Caregivers to me include all the staff that work in the hospitals who dedicate their lives to the healing arts. I will admit there are some people who likely shouldn’t go into that sort of field because they are seeking power and money more than anything, but there was so much kindness shown to me when I was a patient and when I look back just about any of the negative stuff, the animosity came from me. I still can recall a time when I was extremely upset and in a hospital lockdown ward and I tried to explain that it wasn’t my fault I was there and the way I was being treated just wasn’t fair. The nurse I said this to was extremely compassionate and ended up defending my case to others that thought I was just some scam artist pretending to be ill or willfully going off their medication just to get free food and lodging.

While I was at the hospital I had so many friends and co-workers come to visit, but the one that meant the most was my dad, my poor old widowed father who crossed the city while a deep freeze cold snap was on just to take me to get a pop or bring me my mail. He saved me when I was last in the hospital in a huge way, he drove long hours just to visit me way out of town at the psychiatric hospital and when I got out he took me for long walks that did wonders for my rehabilitation, not to mention that it was wonderful to finally establish a good relationship with him after some pretty stormy teens and twenties. One of the amazing things about being a caregiver is that you can do things to help, that fall under the category of being a caregiver while you are still being cared for by others. One thing have done is get on the phone from the office at the Schizophrenia Society and call up people who are isolated. I often do this in the same week I go to see my nurse and doctor. Caregiving can be so many things. A few years back I volunteered at an extended care home and met some wonderful old men who had so many stories to tell me and were so very grateful to have someone to talk to, play cards with and the like. Now, I am able to put on my resume that I have done that sort of work and it helps to open up a lot of doors. I have even used some aspects of these men I got to know well in stories. It all keeps paying back.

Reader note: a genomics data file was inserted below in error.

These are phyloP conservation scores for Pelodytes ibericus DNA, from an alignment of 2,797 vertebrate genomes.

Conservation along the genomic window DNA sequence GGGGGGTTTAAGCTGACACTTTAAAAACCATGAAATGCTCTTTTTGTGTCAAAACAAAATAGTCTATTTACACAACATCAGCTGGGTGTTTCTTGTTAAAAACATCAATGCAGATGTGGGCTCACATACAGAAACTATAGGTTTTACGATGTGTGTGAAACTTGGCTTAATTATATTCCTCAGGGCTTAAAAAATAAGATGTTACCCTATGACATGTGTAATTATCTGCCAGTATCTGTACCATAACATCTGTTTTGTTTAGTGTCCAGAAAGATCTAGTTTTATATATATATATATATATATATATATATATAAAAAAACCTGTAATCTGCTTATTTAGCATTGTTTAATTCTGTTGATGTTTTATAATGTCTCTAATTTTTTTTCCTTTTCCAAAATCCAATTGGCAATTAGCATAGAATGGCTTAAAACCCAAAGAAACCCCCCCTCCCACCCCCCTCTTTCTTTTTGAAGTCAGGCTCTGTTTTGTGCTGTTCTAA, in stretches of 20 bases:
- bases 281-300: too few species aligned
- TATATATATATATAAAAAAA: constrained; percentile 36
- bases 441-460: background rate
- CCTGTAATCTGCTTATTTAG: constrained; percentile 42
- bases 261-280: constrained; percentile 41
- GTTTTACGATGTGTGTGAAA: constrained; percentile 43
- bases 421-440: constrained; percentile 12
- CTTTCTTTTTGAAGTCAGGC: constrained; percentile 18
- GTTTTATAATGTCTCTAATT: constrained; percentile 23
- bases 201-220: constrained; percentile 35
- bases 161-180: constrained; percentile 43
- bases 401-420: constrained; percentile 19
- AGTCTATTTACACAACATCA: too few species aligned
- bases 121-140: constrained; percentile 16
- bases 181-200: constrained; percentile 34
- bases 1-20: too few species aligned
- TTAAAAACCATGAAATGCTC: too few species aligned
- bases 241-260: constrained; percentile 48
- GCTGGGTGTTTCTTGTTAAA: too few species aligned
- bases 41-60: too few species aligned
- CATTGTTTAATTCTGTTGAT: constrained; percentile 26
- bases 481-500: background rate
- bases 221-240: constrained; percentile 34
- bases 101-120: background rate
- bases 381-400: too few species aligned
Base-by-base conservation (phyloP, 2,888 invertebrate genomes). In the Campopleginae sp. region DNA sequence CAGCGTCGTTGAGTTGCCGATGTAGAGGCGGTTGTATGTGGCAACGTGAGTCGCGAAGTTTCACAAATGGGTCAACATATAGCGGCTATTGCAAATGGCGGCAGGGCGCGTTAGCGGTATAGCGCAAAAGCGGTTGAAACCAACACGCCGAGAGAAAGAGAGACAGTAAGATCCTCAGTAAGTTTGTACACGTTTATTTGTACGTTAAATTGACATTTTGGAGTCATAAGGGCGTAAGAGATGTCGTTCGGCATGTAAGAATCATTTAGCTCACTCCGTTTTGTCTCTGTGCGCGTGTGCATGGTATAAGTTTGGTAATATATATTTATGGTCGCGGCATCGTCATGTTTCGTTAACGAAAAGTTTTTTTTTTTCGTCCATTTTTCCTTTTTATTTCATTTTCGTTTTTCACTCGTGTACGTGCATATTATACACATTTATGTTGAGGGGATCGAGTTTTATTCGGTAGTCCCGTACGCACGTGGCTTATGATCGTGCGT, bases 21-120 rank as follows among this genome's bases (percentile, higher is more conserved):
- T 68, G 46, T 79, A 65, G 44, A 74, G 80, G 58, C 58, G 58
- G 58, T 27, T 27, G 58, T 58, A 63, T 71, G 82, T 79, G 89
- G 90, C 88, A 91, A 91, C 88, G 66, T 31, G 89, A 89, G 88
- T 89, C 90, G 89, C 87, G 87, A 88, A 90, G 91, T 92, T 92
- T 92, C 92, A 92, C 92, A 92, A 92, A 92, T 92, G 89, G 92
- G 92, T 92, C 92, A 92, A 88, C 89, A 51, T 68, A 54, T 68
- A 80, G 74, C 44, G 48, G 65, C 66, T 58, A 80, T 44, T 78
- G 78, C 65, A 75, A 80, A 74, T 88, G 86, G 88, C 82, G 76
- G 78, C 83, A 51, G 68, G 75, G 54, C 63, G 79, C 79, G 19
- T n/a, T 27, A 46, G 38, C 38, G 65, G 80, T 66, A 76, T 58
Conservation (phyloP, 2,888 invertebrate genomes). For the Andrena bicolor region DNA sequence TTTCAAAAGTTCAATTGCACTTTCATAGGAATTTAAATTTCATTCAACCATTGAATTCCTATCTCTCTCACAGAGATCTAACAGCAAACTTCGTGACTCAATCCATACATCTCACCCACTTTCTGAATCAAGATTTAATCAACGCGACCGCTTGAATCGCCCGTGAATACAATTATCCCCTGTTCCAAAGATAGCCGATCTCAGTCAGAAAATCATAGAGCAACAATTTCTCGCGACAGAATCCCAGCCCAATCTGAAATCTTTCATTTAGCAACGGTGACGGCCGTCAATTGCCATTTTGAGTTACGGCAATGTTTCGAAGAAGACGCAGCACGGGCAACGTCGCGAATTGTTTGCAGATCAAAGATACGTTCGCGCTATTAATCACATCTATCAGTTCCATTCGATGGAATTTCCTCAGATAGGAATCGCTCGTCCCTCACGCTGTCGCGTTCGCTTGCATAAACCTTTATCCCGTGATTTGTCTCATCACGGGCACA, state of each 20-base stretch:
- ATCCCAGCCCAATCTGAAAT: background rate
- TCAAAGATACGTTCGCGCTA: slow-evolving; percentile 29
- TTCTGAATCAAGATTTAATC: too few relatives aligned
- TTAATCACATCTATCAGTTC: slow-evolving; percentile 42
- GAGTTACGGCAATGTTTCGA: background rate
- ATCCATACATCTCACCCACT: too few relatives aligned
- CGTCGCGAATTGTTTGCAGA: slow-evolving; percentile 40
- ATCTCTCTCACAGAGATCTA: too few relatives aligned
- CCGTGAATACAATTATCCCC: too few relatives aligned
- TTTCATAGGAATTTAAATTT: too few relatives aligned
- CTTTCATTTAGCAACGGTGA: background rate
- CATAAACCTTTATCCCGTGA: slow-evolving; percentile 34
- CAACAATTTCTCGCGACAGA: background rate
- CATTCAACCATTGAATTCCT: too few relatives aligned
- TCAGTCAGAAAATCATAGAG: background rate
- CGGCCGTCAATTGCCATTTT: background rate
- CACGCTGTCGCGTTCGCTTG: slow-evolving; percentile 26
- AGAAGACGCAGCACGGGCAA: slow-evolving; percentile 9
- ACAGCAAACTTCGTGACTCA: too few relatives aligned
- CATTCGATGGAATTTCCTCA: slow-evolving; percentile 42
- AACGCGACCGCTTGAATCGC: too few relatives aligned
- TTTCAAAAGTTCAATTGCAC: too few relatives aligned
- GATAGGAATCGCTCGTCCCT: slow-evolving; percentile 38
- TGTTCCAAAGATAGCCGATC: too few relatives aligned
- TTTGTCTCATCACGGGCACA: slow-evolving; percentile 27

The Long and Lonely Journey of a Writer With a Mental Illness

 

formatted AOX3 march 18:2020

Please Click This text to download my new book in eBook format

Good day to all my readers and beloved fans! After long months of typing away and scanning, taking photos, requesting documents and researching, I have completed my book “Alert and Oriented X3: A Snapshot of a Psychosis”